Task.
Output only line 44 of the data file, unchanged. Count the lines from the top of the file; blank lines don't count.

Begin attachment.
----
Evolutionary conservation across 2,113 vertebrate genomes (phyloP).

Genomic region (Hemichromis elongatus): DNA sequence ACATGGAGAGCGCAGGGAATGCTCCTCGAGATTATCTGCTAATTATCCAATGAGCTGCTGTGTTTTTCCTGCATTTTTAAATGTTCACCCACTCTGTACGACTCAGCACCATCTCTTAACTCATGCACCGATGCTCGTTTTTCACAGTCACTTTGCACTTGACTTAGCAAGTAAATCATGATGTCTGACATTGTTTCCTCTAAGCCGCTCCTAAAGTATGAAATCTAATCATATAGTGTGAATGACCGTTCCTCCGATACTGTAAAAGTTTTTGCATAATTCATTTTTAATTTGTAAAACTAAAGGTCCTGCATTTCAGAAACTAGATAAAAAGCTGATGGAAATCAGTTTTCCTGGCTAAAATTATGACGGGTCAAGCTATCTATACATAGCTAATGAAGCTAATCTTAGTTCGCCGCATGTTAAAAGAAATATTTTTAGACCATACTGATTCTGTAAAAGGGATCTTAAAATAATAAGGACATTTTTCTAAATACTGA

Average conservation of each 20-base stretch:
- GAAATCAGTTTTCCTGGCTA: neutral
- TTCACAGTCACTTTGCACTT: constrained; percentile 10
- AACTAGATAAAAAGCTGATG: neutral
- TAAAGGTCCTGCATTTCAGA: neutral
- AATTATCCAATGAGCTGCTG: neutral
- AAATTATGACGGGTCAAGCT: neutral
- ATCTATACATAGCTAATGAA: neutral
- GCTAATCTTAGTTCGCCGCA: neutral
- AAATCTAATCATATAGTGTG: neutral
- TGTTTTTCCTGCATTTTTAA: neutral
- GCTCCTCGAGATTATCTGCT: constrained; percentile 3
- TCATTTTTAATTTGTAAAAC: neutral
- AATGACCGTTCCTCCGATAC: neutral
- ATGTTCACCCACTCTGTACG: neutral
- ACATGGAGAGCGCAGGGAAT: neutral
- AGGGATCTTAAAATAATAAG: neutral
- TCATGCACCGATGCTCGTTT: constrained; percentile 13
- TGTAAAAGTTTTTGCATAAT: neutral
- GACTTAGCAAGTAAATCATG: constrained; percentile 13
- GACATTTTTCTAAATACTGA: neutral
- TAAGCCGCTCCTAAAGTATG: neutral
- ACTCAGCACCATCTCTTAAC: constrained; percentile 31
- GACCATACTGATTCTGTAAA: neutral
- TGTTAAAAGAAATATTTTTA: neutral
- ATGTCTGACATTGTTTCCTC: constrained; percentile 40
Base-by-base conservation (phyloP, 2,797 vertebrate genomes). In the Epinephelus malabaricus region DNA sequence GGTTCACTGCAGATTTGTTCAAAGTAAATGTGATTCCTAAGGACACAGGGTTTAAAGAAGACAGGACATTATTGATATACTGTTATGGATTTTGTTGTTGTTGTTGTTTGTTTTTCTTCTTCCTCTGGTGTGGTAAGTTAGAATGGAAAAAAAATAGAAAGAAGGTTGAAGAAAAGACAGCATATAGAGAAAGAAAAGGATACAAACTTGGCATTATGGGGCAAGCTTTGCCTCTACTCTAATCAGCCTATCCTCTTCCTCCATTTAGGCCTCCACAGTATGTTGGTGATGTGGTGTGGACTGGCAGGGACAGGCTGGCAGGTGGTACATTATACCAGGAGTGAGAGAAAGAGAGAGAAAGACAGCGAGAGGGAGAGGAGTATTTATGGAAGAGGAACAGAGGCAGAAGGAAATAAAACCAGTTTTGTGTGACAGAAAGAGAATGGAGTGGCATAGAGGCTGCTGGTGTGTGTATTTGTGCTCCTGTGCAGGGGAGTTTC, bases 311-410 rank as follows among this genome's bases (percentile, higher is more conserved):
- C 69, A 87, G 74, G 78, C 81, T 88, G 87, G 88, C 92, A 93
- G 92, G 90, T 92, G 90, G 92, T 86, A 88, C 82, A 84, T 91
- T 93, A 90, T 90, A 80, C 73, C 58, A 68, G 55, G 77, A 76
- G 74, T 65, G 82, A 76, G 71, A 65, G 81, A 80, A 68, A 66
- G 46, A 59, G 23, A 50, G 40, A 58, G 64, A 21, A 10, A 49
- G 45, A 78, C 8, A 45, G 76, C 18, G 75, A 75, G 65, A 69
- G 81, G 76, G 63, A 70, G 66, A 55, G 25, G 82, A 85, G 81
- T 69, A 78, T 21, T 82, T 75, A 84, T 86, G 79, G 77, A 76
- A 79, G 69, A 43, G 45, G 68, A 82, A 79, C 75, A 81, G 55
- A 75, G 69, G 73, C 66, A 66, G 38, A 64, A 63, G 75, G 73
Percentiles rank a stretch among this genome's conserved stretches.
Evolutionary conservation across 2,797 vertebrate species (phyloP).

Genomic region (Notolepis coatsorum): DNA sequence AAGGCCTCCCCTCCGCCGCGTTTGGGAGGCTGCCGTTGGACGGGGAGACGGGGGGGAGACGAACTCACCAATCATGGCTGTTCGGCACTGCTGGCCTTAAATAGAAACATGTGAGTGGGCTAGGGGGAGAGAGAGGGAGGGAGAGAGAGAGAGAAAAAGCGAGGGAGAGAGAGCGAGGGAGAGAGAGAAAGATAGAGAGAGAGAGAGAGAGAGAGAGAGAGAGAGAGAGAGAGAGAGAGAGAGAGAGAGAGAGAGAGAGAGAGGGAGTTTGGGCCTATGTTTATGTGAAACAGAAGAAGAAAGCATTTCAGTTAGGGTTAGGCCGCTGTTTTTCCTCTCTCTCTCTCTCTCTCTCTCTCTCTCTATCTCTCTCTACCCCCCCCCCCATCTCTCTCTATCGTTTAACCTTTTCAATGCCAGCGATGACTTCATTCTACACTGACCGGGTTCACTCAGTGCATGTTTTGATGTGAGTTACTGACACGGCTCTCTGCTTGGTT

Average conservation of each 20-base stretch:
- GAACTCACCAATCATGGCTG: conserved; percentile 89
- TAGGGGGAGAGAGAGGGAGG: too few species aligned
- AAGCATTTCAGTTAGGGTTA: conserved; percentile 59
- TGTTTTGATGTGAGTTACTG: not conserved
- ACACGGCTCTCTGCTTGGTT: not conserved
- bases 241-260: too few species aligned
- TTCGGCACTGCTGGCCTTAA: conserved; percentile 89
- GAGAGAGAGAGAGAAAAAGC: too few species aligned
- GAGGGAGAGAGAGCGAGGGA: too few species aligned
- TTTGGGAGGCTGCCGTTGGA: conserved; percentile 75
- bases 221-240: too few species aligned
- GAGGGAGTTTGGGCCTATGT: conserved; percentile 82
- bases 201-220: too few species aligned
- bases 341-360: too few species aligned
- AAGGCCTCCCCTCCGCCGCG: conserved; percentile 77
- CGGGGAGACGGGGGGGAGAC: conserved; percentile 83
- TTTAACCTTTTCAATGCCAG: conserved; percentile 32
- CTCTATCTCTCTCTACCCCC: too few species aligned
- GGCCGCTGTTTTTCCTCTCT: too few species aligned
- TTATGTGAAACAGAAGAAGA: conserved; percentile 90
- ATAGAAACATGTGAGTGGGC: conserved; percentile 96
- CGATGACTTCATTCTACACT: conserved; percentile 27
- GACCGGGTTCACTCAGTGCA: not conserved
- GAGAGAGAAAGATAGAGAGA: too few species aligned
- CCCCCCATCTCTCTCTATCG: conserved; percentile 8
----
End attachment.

- GAACTCACCAATCATGGCTG: conserved; percentile 89